You've been holding the map upside down, Sarah ...

... And having a BRILLIANT birthday.

Whaddaya mean they've closed our footpaths ...

And just for the record I’m 35 years old not 43 ... but we got a bit lost and then decided we’d done most of the Coventry Way so we may as well carry on and finish it. 

7 miles in ... (Pic by Lozza)


And we got to the pub just in time to get a round in. Win.

The Final Three ... and drinks 


Friday, December 5, 2014

Asics262: Back to Bootcamp with Runners World

I had a treat on Friday. A sneak peek as it were. I got invited by Runners World back to the #Asics262 bootcamp day.

If you don’t know, Runners World and Asics choose 5 people every year to kit out, train and prepare for the Paris Marathon in April. You get trained by amazing coaches (Steve Smythe and Sam Murphy), kitted out by Asics in their gorgeous running clothes, a personal and scary (but lovely) nutritionist Ruth,  Sarah-Connors-of-the-Pointy-Elbows, the brilliant physiotherapist and Sports Psychologist Victor; “So WHY do you want to run everywhere then, Sarah?” ... “Well for the crème eggs ... obviously!”


Photography by Tom Miles

I was invited back along with Roger, Ady and Malcs to chat to the 50 bootcampers from among whom the lucky 5 would be selected. Our role was to put them at their ease and to tell them what exactly was involved in the campaign. The prize is amazing and wonderful and exciting ... but it was also the hardest 4.5 months of my life. It’s not to be taken lightly! As Ady joked “If it had lasted another month it might have cost me my marriage.”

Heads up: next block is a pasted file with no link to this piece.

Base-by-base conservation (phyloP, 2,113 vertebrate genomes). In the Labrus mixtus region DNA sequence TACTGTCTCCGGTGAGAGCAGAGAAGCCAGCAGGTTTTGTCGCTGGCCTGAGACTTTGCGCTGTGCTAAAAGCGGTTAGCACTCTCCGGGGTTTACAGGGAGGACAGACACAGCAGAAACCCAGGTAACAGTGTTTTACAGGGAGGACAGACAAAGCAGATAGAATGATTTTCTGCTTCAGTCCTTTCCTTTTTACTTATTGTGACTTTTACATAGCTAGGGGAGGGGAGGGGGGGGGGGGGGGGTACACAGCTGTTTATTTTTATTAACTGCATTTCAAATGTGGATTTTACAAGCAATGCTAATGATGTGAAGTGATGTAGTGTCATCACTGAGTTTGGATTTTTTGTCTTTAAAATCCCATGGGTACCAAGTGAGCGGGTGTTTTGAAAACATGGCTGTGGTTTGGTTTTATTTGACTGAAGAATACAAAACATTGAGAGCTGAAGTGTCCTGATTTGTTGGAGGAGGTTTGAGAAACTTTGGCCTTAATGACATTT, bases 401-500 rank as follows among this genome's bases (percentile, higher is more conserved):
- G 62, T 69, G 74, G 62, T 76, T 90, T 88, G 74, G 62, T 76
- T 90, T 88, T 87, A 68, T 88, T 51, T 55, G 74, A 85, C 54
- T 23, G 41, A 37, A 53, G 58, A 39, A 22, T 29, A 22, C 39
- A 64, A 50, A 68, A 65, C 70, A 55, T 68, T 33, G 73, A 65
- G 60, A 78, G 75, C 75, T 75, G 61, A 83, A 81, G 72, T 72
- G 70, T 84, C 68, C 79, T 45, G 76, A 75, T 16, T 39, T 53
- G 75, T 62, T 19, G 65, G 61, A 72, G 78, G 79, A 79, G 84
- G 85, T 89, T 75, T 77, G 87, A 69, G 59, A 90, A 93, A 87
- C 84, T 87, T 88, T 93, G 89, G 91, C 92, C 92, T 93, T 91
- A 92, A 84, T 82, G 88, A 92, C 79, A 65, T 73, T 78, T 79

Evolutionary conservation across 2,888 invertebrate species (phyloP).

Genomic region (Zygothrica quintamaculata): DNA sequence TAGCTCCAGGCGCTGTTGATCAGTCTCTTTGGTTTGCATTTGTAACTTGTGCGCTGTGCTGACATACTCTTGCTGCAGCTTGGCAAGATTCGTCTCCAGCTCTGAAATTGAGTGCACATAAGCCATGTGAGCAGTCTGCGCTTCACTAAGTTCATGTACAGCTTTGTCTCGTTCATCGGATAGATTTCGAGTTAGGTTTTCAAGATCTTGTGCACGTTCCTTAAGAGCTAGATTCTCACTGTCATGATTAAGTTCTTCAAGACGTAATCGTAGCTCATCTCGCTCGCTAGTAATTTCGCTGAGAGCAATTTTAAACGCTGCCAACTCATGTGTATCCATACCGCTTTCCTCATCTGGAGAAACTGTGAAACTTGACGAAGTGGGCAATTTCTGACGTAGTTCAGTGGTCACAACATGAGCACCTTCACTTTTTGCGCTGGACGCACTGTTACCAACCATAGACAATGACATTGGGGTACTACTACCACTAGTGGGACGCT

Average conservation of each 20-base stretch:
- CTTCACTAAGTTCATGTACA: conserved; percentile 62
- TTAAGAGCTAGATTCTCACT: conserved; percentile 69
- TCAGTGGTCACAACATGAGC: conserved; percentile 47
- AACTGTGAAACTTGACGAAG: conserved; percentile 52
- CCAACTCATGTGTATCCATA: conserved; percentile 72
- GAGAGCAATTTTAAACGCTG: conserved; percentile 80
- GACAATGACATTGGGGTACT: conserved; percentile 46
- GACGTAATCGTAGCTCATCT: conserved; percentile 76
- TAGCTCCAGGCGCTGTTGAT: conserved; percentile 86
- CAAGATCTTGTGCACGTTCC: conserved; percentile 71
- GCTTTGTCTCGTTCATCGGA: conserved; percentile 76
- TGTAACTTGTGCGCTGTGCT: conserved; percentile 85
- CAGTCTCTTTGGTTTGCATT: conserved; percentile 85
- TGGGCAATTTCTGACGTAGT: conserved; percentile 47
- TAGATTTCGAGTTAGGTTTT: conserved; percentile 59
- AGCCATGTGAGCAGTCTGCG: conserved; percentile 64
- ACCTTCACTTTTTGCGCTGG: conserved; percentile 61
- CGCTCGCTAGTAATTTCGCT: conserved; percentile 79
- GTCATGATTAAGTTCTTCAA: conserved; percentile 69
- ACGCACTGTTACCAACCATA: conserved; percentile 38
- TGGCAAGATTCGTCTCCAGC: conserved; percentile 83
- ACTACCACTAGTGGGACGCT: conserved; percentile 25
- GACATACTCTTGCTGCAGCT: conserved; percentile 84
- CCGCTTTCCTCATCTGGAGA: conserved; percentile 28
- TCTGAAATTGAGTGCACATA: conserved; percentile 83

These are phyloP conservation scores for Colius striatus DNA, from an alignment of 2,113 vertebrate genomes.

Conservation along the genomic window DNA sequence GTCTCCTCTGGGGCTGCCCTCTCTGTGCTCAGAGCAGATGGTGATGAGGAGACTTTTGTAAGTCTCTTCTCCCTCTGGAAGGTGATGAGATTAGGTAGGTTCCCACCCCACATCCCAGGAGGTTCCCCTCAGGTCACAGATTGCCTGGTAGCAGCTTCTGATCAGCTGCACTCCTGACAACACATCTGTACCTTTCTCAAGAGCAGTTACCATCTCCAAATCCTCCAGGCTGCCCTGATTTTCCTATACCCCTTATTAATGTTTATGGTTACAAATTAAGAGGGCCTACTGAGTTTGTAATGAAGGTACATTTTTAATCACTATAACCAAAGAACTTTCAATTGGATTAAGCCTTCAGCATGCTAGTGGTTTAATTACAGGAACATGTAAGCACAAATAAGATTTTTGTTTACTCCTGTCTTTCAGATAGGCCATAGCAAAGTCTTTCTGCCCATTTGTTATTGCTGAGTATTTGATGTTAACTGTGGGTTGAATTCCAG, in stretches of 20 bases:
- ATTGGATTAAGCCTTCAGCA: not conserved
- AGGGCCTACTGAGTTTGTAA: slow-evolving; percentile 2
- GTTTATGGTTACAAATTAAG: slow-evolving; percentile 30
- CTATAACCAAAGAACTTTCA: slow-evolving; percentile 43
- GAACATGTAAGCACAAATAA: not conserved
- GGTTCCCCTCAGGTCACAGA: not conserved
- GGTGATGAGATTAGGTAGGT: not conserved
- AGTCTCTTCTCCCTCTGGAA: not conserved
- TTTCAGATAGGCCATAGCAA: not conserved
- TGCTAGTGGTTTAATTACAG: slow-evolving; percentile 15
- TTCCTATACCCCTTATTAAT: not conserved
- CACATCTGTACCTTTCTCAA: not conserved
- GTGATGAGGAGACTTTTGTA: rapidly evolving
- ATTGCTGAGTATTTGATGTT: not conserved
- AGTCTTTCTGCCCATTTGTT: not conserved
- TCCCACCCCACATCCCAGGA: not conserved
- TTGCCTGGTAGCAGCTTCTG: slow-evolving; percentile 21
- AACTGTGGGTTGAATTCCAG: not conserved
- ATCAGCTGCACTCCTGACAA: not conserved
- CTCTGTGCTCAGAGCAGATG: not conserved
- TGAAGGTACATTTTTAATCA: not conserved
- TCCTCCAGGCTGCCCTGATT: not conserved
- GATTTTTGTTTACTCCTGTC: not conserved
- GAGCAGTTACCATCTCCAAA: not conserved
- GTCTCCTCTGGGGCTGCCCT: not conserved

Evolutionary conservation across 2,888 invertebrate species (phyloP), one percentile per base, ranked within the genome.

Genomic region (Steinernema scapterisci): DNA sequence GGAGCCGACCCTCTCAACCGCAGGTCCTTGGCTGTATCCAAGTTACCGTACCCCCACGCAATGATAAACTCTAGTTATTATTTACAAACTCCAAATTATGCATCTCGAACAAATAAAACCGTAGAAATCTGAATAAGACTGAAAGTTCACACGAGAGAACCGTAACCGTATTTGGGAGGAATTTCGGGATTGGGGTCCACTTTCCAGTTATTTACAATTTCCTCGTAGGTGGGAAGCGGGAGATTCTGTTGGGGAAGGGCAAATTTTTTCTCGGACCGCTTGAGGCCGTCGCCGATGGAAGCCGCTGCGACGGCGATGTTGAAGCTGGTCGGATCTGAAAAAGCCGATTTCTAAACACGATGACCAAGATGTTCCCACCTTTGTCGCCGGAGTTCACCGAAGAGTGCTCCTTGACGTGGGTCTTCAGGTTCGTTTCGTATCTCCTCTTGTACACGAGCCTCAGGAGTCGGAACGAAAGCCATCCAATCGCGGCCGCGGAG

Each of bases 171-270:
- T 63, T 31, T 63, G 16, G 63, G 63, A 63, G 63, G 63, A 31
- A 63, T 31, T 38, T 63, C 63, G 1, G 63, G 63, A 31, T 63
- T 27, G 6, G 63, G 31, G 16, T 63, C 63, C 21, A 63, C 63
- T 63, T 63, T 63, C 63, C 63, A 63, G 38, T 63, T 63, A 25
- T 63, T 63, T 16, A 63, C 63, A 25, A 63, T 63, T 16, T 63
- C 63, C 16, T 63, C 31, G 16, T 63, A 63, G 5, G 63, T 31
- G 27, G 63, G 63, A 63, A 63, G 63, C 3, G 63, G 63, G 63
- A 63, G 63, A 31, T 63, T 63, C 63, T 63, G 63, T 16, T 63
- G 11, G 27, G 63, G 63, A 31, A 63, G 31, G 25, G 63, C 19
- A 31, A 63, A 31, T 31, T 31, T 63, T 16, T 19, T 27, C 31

It’s an intense 4.5 months. Every training session, every workout is scrutinised, not only by the coaches, but by the people following you on the Runners World forums, in the magazines and on social media. You have to report back on your progress, on each individual session and reply to any questions that might be raised. Even if the question was “So why do you wear such awful neon pink socks?”


Photography by Tom Miles

You have to track your food ... and post every morsel, mouthful and crème egg online. And be judged and corrected or condemned by both the nutritionist and the forumites. I had to cut down on crème eggs AND got told off for my all-you-can-eat chilli nights ... but I learned the proper way to fuel and to carb load. Carb loading for me included pick’n’mix sweeties. I LOVE Ruth. 

You’re an ambassador, both for Runners World and Asics and have to behave accordingly. Lots of running, lots of photos, lots of behaving self.

And hardest of all is the responsibility. 3000 people wanted this. You were lucky enough to be chosen. You have to prove to yourself that you deserve this. That you are going to make the most of this.  You are NEVER going to get this opportunity again. This is your one opportunity. Make the most of it. 

It’s hard. It’s really hard. I remember being up to midnight most nights as I was running 5 or 6 days a week, then posting about it on the forum, answering questions on the forum, checking what I was eating, following the training schedule and trying not to panic about the thought of knocking a huge amount off of my marathon time.